What air pressure do I use to run my pneumatic tool?
What does CFM mean?
- CFM stands for cubic feet per minute and is a volume measure of air flow. This is the amount of air your tool uses per minute at 90 psi of air. Make sure your compressor can produce at least that amount of CFM at 90 psi, or your air tool won't work at full power. There is a direct relationship between your compressor’s horse power and CFM ratings. As a very general rule of thumb each horse power produces approximately 3 to 5 CFM of air flow. Therefore a right angle die grinder consuming 30 CFM should ideally be ran on a 7.5 HP to 10 HP compressor. Air tools consume more air than you might have previously thought.
What type of oil do I use?
- Use a light-weight oil (5 or 10 weight). Never use an oil that has detergent. This will cause a soapy, sticky black residue to adhere to the internal parts of your tool. Also, try to use an oil specially designed for air tool use, because this type of oil will suspend any condensation droplets from your air source so they will not lie against any metal parts within the tool.
- Ingersoll Rand and Marvel offer good quality air tool oils. However, in a pinch any lightweight non detergent oil will work or even WD-40.
Air and Hand Tool Safety
This booklet is designed to present to employees and employers a summary of the basic safety procedures and safeguards associated with hand and portable power tools.
What size compressor should I buy?
- For small grinders, air hammers, and up to ½” impact wrenches, we recommend a 7.5-horsepower (HP) air compressor that can supply at least 22.5 to 30 CFM at 90 psi. For larger, production style impact wrenches a 20 HP unit may be in order. Also, the larger the holding tank, the less times the compressor cycles. Less cycling translates to less energy consumption and a lower electric bill.
What size air hose do I use?
What does BPM mean?
- BPM is an abbreviation for Blows per Minute. This term is used to describe the number of times (cycles) the piston goes back and forth (reciprocates) within a percussive air tool (air hammers, tampers, pavement breakers etc.). The lower the BPMs a tool has, the harder it hits the chisel. A lower BPM tool will have a longer stroke while a shorter BPM tool has a shorter stroke, but hits more frequently. In other words, a lower BPM results in more impact or cutting power in the tool. Use a low BPM tool for greater material removal and high BPM tool for surface preparation and light rust removal.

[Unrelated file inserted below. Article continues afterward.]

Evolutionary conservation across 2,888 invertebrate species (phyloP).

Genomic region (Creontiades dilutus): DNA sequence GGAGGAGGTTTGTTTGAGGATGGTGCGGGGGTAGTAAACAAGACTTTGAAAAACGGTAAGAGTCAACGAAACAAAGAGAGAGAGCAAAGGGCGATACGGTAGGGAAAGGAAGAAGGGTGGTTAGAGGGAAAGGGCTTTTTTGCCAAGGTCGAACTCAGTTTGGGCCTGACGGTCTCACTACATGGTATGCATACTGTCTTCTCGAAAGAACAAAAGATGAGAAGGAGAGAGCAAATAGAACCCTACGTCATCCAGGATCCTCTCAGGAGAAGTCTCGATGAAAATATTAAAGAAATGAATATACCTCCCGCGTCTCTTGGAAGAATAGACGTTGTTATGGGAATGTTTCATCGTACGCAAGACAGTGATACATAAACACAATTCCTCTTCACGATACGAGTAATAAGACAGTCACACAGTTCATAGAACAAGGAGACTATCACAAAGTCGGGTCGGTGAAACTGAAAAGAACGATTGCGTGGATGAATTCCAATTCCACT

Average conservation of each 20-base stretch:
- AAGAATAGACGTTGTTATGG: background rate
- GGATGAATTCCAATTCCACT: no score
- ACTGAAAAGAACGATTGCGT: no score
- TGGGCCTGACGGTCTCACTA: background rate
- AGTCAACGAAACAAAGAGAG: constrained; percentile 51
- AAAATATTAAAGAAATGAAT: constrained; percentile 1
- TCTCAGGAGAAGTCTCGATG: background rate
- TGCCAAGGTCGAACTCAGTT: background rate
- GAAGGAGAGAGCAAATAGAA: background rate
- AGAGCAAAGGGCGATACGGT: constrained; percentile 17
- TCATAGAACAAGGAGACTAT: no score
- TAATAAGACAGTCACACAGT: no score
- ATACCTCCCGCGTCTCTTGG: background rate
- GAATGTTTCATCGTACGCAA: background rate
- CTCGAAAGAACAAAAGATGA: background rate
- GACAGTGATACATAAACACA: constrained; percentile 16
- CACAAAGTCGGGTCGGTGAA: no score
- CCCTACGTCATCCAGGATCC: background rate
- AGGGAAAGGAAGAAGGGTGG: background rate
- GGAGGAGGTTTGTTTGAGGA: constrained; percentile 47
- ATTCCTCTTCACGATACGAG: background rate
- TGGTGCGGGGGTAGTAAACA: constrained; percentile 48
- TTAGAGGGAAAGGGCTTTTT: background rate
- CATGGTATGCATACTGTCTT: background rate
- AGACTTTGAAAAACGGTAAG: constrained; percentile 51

Why doesn't my air tool have the power it had when it was new? What can I do?
- Start by placing 3-5 large drops of clean, non-detergent, light-weight oil down the air inlet of the tool. Then operate the tool a few times to see if this increases performance. Air tools should be oiled once in the morning and once in the afternoon during an eight hour work day. If oiling has not improved the performance, your tool likely needs a new set of motor vanes, bearings, seals and possibly new end plates. We sell air tool repair kits for most major industrial brands and we also offer air tool repair service. A good starting point for determining what parts you need is the service section of the respective manufacturer’s website. Identify the parts you need and contact us for a quote. If you need help obtaining a parts breakdown please email: email@example.com
There is a lot of water built up in my air lines. Why is this?
- During most summers, there is higher humidity; therefore, more water condenses within your compressor tank. All fixed air supply lines should angle back to your compressor. Also, every morning before you start the compressor, the tank should be drained of excess water (there is a small peck cock like valve at the bottom of most compressors). Any of your rubber hose lines should be bled of any water within the hose. Make sure you oil your tools twice daily to prevent rusting of internal parts. We also recommend the use of Filter, Regulator, Lubricator (FRL) units which can greatly extend the service life of any air tool.
What about repair service--how long does it take?
- Speed of repair service is often determined by the availability of parts. It typically takes us 3 to 5 days to diagnose your tool after receiving it, one to two weeks more to obtain parts, and 3 to 5 days more to repair the tool and test it. You should plan to be without your tool for 4 weeks, however we often time finish repair jobs much sooner.
Do you have repair centers other than your shop in San Diego?
- We also utilize our manufacturer’s service centers. Ingersoll Rand has two locations, one in Dallas and one in Syracuse. Apex Tool Group also has two locations: one in Los Angeles and one in Lexington, South Carolina. Desoutter Tools has a repair center in Rock Hill, South Carolina. Please call our offices for details and scheduling info: (800) 608-5210.
Can I try one of your tools before I buy?
- Yes, we offer “Guaranteed Test Orders”. We ask that you issue a temporary and non-posting purchase order which allows you a 21 day test period without obligation. At the end of the trial if you are happy with the tool, you keep it and we bill you. If you are not happy with the tool you return it and pay nothing.
If you have additionally questions, please contact us:
Toll Free: 1-800-608-5210 8 a.m. to 5 p.m. PST
Local: 1-619-795-7955 8 a.m. to 5 p.m. PST
Fax: 1-619-599-8880 – 24 Hours
Email: firstname.lastname@example.org – 24 Hours
In person: International Air Tool & Industrial Supply Co. 3574 Hancock Street San Diego, CA 92110